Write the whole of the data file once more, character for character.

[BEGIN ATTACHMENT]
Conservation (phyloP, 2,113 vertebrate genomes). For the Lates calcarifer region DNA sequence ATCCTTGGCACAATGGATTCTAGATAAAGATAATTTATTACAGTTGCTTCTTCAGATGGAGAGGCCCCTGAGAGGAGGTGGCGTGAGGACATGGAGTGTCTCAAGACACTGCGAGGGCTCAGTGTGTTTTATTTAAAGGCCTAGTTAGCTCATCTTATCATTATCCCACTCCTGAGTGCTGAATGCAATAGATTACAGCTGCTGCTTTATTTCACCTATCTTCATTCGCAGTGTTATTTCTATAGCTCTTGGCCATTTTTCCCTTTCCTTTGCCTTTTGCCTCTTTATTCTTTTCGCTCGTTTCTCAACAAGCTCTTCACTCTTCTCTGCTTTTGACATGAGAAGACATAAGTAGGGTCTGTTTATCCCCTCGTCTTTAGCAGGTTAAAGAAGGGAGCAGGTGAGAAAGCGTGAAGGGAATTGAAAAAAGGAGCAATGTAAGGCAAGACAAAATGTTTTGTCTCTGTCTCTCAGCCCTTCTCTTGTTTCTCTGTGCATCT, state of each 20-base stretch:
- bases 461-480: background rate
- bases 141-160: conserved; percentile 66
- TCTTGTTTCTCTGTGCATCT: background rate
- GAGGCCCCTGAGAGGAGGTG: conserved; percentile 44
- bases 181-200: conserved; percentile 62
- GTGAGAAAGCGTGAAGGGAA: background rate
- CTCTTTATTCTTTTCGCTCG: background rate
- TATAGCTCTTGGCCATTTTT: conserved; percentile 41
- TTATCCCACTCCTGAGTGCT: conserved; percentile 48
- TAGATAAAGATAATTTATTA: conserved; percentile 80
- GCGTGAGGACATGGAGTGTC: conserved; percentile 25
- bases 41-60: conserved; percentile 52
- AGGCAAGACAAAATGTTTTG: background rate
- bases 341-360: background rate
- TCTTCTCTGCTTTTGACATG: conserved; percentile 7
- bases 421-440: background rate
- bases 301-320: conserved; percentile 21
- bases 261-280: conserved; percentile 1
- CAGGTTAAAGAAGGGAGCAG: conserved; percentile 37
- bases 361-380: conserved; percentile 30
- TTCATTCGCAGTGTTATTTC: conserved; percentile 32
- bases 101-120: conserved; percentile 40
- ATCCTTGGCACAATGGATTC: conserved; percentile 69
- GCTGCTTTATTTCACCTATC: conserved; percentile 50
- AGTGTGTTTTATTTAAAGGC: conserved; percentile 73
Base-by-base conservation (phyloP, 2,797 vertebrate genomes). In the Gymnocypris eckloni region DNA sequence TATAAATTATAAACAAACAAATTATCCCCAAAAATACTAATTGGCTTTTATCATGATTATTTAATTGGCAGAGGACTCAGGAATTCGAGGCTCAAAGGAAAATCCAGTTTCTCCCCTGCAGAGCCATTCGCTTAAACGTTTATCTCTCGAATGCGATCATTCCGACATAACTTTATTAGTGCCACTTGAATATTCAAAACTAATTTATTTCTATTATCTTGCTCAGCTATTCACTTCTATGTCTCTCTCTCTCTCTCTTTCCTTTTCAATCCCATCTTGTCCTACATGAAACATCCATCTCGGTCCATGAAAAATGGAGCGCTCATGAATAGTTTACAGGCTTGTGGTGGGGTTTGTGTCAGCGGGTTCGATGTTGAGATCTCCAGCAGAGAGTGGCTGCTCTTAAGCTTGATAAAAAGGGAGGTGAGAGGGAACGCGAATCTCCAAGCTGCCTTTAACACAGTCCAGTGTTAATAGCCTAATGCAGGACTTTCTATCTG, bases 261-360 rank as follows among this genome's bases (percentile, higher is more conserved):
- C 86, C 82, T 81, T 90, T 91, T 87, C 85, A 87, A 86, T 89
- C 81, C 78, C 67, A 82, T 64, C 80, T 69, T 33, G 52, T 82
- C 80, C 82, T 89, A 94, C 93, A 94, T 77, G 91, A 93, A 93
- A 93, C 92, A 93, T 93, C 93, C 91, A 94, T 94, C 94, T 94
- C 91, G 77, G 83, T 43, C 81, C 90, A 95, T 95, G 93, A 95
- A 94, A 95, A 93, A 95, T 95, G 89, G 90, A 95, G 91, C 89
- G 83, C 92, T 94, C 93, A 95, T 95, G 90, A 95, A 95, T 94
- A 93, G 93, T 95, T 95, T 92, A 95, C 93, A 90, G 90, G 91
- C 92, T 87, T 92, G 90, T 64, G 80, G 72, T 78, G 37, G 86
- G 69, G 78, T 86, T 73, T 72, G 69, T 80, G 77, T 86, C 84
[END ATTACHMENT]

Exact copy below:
Conservation (phyloP, 2,113 vertebrate genomes). For the Lates calcarifer region DNA sequence ATCCTTGGCACAATGGATTCTAGATAAAGATAATTTATTACAGTTGCTTCTTCAGATGGAGAGGCCCCTGAGAGGAGGTGGCGTGAGGACATGGAGTGTCTCAAGACACTGCGAGGGCTCAGTGTGTTTTATTTAAAGGCCTAGTTAGCTCATCTTATCATTATCCCACTCCTGAGTGCTGAATGCAATAGATTACAGCTGCTGCTTTATTTCACCTATCTTCATTCGCAGTGTTATTTCTATAGCTCTTGGCCATTTTTCCCTTTCCTTTGCCTTTTGCCTCTTTATTCTTTTCGCTCGTTTCTCAACAAGCTCTTCACTCTTCTCTGCTTTTGACATGAGAAGACATAAGTAGGGTCTGTTTATCCCCTCGTCTTTAGCAGGTTAAAGAAGGGAGCAGGTGAGAAAGCGTGAAGGGAATTGAAAAAAGGAGCAATGTAAGGCAAGACAAAATGTTTTGTCTCTGTCTCTCAGCCCTTCTCTTGTTTCTCTGTGCATCT, state of each 20-base stretch:
- bases 461-480: background rate
- bases 141-160: conserved; percentile 66
- TCTTGTTTCTCTGTGCATCT: background rate
- GAGGCCCCTGAGAGGAGGTG: conserved; percentile 44
- bases 181-200: conserved; percentile 62
- GTGAGAAAGCGTGAAGGGAA: background rate
- CTCTTTATTCTTTTCGCTCG: background rate
- TATAGCTCTTGGCCATTTTT: conserved; percentile 41
- TTATCCCACTCCTGAGTGCT: conserved; percentile 48
- TAGATAAAGATAATTTATTA: conserved; percentile 80
- GCGTGAGGACATGGAGTGTC: conserved; percentile 25
- bases 41-60: conserved; percentile 52
- AGGCAAGACAAAATGTTTTG: background rate
- bases 341-360: background rate
- TCTTCTCTGCTTTTGACATG: conserved; percentile 7
- bases 421-440: background rate
- bases 301-320: conserved; percentile 21
- bases 261-280: conserved; percentile 1
- CAGGTTAAAGAAGGGAGCAG: conserved; percentile 37
- bases 361-380: conserved; percentile 30
- TTCATTCGCAGTGTTATTTC: conserved; percentile 32
- bases 101-120: conserved; percentile 40
- ATCCTTGGCACAATGGATTC: conserved; percentile 69
- GCTGCTTTATTTCACCTATC: conserved; percentile 50
- AGTGTGTTTTATTTAAAGGC: conserved; percentile 73
Base-by-base conservation (phyloP, 2,797 vertebrate genomes). In the Gymnocypris eckloni region DNA sequence TATAAATTATAAACAAACAAATTATCCCCAAAAATACTAATTGGCTTTTATCATGATTATTTAATTGGCAGAGGACTCAGGAATTCGAGGCTCAAAGGAAAATCCAGTTTCTCCCCTGCAGAGCCATTCGCTTAAACGTTTATCTCTCGAATGCGATCATTCCGACATAACTTTATTAGTGCCACTTGAATATTCAAAACTAATTTATTTCTATTATCTTGCTCAGCTATTCACTTCTATGTCTCTCTCTCTCTCTCTTTCCTTTTCAATCCCATCTTGTCCTACATGAAACATCCATCTCGGTCCATGAAAAATGGAGCGCTCATGAATAGTTTACAGGCTTGTGGTGGGGTTTGTGTCAGCGGGTTCGATGTTGAGATCTCCAGCAGAGAGTGGCTGCTCTTAAGCTTGATAAAAAGGGAGGTGAGAGGGAACGCGAATCTCCAAGCTGCCTTTAACACAGTCCAGTGTTAATAGCCTAATGCAGGACTTTCTATCTG, bases 261-360 rank as follows among this genome's bases (percentile, higher is more conserved):
- C 86, C 82, T 81, T 90, T 91, T 87, C 85, A 87, A 86, T 89
- C 81, C 78, C 67, A 82, T 64, C 80, T 69, T 33, G 52, T 82
- C 80, C 82, T 89, A 94, C 93, A 94, T 77, G 91, A 93, A 93
- A 93, C 92, A 93, T 93, C 93, C 91, A 94, T 94, C 94, T 94
- C 91, G 77, G 83, T 43, C 81, C 90, A 95, T 95, G 93, A 95
- A 94, A 95, A 93, A 95, T 95, G 89, G 90, A 95, G 91, C 89
- G 83, C 92, T 94, C 93, A 95, T 95, G 90, A 95, A 95, T 94
- A 93, G 93, T 95, T 95, T 92, A 95, C 93, A 90, G 90, G 91
- C 92, T 87, T 92, G 90, T 64, G 80, G 72, T 78, G 37, G 86
- G 69, G 78, T 86, T 73, T 72, G 69, T 80, G 77, T 86, C 84